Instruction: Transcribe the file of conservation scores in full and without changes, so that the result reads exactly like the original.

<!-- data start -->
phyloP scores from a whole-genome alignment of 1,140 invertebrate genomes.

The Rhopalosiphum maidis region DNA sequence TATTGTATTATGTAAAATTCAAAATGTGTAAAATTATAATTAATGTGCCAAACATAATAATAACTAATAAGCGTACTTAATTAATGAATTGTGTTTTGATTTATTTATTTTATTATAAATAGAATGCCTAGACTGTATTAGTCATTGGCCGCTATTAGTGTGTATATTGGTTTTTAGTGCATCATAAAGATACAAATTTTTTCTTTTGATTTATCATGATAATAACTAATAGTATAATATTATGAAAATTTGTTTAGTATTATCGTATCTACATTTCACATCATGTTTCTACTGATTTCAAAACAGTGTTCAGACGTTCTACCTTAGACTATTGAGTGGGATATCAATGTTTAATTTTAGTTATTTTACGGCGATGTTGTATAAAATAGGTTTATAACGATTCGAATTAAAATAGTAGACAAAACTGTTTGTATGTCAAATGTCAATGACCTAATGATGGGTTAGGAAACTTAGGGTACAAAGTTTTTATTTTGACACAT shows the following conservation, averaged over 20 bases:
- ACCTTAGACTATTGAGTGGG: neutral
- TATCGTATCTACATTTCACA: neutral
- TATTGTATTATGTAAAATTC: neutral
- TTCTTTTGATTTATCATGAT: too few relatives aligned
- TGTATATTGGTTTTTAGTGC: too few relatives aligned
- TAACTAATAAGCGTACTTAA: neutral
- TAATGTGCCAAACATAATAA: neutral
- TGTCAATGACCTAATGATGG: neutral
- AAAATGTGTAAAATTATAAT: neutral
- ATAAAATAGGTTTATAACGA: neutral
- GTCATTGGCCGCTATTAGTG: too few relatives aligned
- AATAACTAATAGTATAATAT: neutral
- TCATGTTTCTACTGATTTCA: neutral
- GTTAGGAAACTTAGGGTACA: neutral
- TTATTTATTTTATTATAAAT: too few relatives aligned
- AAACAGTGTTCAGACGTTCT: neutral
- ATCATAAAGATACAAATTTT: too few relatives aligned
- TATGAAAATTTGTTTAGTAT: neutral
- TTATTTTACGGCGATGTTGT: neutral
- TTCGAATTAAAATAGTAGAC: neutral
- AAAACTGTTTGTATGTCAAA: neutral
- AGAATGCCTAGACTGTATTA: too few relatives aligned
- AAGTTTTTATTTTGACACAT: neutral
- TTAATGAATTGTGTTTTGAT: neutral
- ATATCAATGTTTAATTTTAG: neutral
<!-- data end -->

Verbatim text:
phyloP scores from a whole-genome alignment of 1,140 invertebrate genomes.

The Rhopalosiphum maidis region DNA sequence TATTGTATTATGTAAAATTCAAAATGTGTAAAATTATAATTAATGTGCCAAACATAATAATAACTAATAAGCGTACTTAATTAATGAATTGTGTTTTGATTTATTTATTTTATTATAAATAGAATGCCTAGACTGTATTAGTCATTGGCCGCTATTAGTGTGTATATTGGTTTTTAGTGCATCATAAAGATACAAATTTTTTCTTTTGATTTATCATGATAATAACTAATAGTATAATATTATGAAAATTTGTTTAGTATTATCGTATCTACATTTCACATCATGTTTCTACTGATTTCAAAACAGTGTTCAGACGTTCTACCTTAGACTATTGAGTGGGATATCAATGTTTAATTTTAGTTATTTTACGGCGATGTTGTATAAAATAGGTTTATAACGATTCGAATTAAAATAGTAGACAAAACTGTTTGTATGTCAAATGTCAATGACCTAATGATGGGTTAGGAAACTTAGGGTACAAAGTTTTTATTTTGACACAT shows the following conservation, averaged over 20 bases:
- ACCTTAGACTATTGAGTGGG: neutral
- TATCGTATCTACATTTCACA: neutral
- TATTGTATTATGTAAAATTC: neutral
- TTCTTTTGATTTATCATGAT: too few relatives aligned
- TGTATATTGGTTTTTAGTGC: too few relatives aligned
- TAACTAATAAGCGTACTTAA: neutral
- TAATGTGCCAAACATAATAA: neutral
- TGTCAATGACCTAATGATGG: neutral
- AAAATGTGTAAAATTATAAT: neutral
- ATAAAATAGGTTTATAACGA: neutral
- GTCATTGGCCGCTATTAGTG: too few relatives aligned
- AATAACTAATAGTATAATAT: neutral
- TCATGTTTCTACTGATTTCA: neutral
- GTTAGGAAACTTAGGGTACA: neutral
- TTATTTATTTTATTATAAAT: too few relatives aligned
- AAACAGTGTTCAGACGTTCT: neutral
- ATCATAAAGATACAAATTTT: too few relatives aligned
- TATGAAAATTTGTTTAGTAT: neutral
- TTATTTTACGGCGATGTTGT: neutral
- TTCGAATTAAAATAGTAGAC: neutral
- AAAACTGTTTGTATGTCAAA: neutral
- AGAATGCCTAGACTGTATTA: too few relatives aligned
- AAGTTTTTATTTTGACACAT: neutral
- TTAATGAATTGTGTTTTGAT: neutral
- ATATCAATGTTTAATTTTAG: neutral